Today’s guest blog was written in collaboration with Melissa Martin, a former global marketing intern with Promega. She is a senior at the University of Wisconsin-Madison where she is double majoring in zoology and life sciences communication, with a certificate in environmental studies.
Peer-reviewed papers are considered the most technical and in-depth way to learn about research and scientific advances. As a student or scientist, you will not only want to read scholarly articles to learn about what others are doing in your field but also to expand your knowledge and learn about scientific advances in completely new areas of study. With countless disciplines of science covering wide-ranging topics such as cell biology, physical chemistry or human behavior, it can be overwhelming to do a general search and find articles and journals that will have the topics relevant to your interests.
This blog was written in collaboration with our partners at Promega GmbH.
Scientists are comfortable speaking to people who know their field. Speaking to scientists outside of their field of expertise can become a little more challenging, and many find the greatest challenge of all is speaking to people who do not have a science background and are hearing about a scientific concept for the first time, such as journalists in the popular media. What can scientists and journalists do to make the most of the interface of science and journalism?
The importance of the interface between science and journalism is increasingly visible with scientific topics appearing on the national news more frequently due to COVID-19, climate change, and diseases like cancer. So, where can journalists go to learn best practices for interviewing scientists and writing about scientific topics? Promega GmbH offers a platform in which scientists and journalists come together and learn from each other in a constructive exchange. In this workshop setting, scientists speak about a certain topic, and journalists from all kinds of backgrounds can ask questions. When the journalist authors an article about what they learned in that workshop, both sides benefit. The scientists’ work becomes visible, and society learns more about scientific research and discovery that can help all of us to better understand the world and contribute to a brighter future.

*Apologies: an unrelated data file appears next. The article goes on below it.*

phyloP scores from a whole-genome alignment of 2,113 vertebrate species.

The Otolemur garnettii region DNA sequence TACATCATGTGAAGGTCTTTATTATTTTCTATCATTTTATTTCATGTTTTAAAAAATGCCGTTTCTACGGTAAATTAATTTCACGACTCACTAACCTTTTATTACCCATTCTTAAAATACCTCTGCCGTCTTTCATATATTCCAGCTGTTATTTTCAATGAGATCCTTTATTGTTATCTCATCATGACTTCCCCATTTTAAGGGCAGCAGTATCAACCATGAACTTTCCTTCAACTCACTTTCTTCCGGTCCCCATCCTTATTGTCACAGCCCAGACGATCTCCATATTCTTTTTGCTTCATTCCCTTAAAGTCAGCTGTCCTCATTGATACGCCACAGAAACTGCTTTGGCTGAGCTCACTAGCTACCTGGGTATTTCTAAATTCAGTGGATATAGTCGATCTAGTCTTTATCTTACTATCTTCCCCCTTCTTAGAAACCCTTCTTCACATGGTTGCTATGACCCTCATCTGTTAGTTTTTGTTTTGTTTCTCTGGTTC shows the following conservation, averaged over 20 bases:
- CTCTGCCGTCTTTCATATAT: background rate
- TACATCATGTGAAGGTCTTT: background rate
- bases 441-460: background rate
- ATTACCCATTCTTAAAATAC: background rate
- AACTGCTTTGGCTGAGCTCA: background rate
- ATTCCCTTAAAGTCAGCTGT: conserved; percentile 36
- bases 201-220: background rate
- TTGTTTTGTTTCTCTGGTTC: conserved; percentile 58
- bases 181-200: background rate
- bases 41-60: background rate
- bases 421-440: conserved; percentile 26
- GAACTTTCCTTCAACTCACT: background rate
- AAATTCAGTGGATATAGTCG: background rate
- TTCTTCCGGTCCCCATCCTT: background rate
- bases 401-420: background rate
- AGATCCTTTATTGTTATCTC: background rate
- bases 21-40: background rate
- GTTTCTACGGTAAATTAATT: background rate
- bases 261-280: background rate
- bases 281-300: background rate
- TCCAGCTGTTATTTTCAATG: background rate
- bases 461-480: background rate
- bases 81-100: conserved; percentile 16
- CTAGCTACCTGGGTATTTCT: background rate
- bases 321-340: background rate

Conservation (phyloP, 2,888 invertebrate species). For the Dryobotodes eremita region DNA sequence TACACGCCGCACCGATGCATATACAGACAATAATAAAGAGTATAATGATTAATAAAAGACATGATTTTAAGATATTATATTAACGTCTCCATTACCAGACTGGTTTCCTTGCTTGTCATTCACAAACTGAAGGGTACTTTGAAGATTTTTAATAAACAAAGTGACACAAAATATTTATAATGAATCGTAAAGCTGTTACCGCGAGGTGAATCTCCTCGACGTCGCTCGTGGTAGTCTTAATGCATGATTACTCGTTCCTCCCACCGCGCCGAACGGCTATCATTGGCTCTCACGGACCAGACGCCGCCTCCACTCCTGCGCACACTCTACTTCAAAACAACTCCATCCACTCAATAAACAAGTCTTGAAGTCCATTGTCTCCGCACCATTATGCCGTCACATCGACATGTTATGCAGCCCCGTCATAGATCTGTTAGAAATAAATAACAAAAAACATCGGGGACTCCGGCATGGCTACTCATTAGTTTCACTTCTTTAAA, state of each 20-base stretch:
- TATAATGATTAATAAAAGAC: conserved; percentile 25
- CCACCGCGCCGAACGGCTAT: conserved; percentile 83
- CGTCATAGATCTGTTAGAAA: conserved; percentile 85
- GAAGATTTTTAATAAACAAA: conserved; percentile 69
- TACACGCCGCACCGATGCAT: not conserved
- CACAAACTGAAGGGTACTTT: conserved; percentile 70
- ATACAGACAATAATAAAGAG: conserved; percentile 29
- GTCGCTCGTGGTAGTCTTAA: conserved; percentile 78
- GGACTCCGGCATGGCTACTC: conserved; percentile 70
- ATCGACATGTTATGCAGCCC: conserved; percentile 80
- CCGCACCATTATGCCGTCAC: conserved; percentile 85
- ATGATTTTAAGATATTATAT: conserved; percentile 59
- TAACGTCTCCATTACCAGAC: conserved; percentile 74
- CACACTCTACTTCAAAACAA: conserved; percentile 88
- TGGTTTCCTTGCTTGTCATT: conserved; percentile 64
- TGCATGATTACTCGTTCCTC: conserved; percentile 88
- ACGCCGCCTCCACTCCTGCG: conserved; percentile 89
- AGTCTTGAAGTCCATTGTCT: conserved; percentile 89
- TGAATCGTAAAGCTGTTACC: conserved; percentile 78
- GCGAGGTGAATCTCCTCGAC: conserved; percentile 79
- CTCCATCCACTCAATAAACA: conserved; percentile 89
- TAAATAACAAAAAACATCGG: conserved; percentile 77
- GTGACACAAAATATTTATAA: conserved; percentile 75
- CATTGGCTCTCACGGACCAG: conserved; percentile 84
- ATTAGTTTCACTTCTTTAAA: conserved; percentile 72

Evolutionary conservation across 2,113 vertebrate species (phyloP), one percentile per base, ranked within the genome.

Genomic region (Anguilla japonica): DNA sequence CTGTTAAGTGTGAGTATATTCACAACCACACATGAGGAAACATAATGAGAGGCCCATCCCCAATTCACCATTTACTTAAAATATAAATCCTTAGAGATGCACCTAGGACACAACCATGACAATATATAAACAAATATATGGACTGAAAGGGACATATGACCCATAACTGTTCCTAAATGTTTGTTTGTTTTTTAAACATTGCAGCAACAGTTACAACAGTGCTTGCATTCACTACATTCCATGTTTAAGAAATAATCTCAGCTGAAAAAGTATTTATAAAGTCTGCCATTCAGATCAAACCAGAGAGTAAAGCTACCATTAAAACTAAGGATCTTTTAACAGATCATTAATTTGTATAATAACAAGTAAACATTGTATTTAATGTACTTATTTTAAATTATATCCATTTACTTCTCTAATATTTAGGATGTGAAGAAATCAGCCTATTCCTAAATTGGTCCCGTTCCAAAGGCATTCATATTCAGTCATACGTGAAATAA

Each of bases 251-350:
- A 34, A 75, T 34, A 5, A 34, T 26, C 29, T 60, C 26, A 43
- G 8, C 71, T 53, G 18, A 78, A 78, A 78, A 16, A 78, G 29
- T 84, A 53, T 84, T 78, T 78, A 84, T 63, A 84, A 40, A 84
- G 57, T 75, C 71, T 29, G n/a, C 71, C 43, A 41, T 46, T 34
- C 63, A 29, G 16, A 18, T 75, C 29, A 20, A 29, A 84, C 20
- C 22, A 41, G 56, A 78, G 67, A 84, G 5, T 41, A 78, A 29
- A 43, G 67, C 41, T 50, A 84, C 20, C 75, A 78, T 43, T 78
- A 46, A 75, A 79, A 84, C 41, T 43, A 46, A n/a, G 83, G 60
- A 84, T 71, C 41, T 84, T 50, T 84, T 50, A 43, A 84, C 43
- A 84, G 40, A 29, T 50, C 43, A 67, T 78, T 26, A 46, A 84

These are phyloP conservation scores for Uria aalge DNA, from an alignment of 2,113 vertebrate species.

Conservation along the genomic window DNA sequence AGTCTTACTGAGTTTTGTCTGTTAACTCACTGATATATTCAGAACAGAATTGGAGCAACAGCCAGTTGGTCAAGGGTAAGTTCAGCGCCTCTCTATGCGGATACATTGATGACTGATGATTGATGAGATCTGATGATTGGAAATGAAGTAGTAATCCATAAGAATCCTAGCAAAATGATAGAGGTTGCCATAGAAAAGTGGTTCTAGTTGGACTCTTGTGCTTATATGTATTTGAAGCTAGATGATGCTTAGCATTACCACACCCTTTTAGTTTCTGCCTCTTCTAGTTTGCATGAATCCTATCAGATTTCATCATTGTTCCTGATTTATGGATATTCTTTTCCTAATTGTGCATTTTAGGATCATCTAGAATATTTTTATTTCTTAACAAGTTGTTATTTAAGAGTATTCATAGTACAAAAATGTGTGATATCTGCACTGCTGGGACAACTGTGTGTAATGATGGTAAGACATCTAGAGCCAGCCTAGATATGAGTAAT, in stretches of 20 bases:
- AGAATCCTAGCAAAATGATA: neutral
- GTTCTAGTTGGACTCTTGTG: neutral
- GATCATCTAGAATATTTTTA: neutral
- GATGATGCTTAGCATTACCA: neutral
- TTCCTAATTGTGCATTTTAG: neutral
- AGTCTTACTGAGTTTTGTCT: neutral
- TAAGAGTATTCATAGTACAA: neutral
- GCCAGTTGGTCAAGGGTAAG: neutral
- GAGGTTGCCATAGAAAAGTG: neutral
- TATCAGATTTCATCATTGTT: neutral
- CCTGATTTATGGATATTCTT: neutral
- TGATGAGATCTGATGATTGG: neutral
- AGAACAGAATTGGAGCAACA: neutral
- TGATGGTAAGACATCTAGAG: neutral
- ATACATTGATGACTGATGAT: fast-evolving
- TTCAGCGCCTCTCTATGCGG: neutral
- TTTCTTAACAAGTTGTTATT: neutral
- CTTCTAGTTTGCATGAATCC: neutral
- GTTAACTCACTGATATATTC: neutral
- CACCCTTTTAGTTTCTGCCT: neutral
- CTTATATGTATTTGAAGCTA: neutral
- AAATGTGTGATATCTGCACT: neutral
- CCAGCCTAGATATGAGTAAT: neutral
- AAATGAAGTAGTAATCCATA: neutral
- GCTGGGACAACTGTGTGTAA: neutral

Here we describe several common themes that have emerged from these science journalism workshops that may help you the next time you find yourself trying to explain your research to someone unfamiliar with your field.
There has been no shortage of amazing science stories in 2020, a year where so many scientists have been working in overdrive focused on the pandemic. Everyone working hard to understand SARS-CoV-2 deserves recognition, but we thought we would take a lighter approach and share five favorite non-pandemic stories from throughout the year. Hint, they are all about animals.
Lynch Syndrome is the autosomal dominant hereditary predisposition to develop colorectal cancer and certain other cancers. This simple, one sentence definition seems woefully inadequate considering the human toll this condition has inflicted on the families that have it in their genetic pedigree.
They Called it a Curse
To one family, perhaps the family when it comes to this condition, Lynch Syndrome has meant heartache and hope; grief and joy; death and life. Their story is told by Ami McKay in her book Daughter of Family G, and it is at once both a memoir of a Lynch Syndrome previvor (someone with a Lynch Syndrome genomic mutation who has not yet developed cancer) and a poignant and honest account of the family that helped science put name to a curse.
“The doctors called it cancer. I say it’s a curse. I wish I knew what we did to deserve it.”
Anna Haab from Daughter of Family G (1)
The scientific community first met “Family G” as the meticulously created family tree, filled with the stunted branches that mark early deaths by cancer. The pedigree was first published in 1913 in Archives of Internal Medicine (2). In the article, Dr. Alderd Warthin wrote: “A marked susceptibility to carcinoma exists in the case of certain family generations and family groups.” In 1925, an expanded pedigree of circles and squares was published in Dr. Warthin’s follow up study in the Journal of Cancer Research (3). But each circle and square in that pedigree denotes a person. Each line represents their dreams together for the future, and Ms. McKay wants us to know their names: Johannes and Anna, Kathrina, Elmer, Tillie, Sarah Anne (Sally); and—most importantly—Pauline. Because without Pauline there would be no story.